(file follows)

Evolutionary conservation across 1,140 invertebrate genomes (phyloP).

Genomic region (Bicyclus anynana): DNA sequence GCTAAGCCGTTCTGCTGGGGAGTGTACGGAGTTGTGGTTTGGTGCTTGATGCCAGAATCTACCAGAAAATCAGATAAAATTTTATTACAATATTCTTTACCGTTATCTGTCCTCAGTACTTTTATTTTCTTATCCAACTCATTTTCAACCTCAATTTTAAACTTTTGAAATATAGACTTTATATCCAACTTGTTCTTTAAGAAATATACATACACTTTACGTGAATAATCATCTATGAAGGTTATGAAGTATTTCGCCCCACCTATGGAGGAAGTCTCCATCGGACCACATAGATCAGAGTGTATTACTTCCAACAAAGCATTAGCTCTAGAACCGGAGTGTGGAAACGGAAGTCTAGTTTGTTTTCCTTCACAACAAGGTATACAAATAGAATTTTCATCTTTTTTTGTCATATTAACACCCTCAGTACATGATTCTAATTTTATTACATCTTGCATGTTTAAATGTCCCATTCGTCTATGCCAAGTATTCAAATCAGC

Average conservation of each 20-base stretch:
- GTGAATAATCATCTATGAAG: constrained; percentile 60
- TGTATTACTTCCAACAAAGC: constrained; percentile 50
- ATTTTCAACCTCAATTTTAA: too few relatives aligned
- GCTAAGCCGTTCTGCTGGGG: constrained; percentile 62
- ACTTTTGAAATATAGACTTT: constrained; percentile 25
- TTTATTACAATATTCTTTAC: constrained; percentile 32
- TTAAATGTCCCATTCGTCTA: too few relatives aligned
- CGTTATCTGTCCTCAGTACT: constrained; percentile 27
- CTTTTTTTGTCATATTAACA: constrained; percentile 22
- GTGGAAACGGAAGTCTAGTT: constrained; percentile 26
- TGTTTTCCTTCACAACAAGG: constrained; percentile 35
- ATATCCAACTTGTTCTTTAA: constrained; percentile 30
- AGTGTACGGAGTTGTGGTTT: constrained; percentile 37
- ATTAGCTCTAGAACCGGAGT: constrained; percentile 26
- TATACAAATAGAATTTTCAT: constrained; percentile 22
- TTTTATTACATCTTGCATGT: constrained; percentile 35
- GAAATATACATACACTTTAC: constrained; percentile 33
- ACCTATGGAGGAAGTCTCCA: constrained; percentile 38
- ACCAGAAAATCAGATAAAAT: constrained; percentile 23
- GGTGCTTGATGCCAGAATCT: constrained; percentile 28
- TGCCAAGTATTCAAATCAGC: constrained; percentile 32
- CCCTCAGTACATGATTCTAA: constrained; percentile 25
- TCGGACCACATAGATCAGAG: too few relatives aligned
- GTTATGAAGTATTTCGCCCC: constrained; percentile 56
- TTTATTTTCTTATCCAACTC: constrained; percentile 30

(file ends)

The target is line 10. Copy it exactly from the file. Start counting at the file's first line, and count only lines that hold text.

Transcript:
- TTAAATGTCCCATTCGTCTA: too few relatives aligned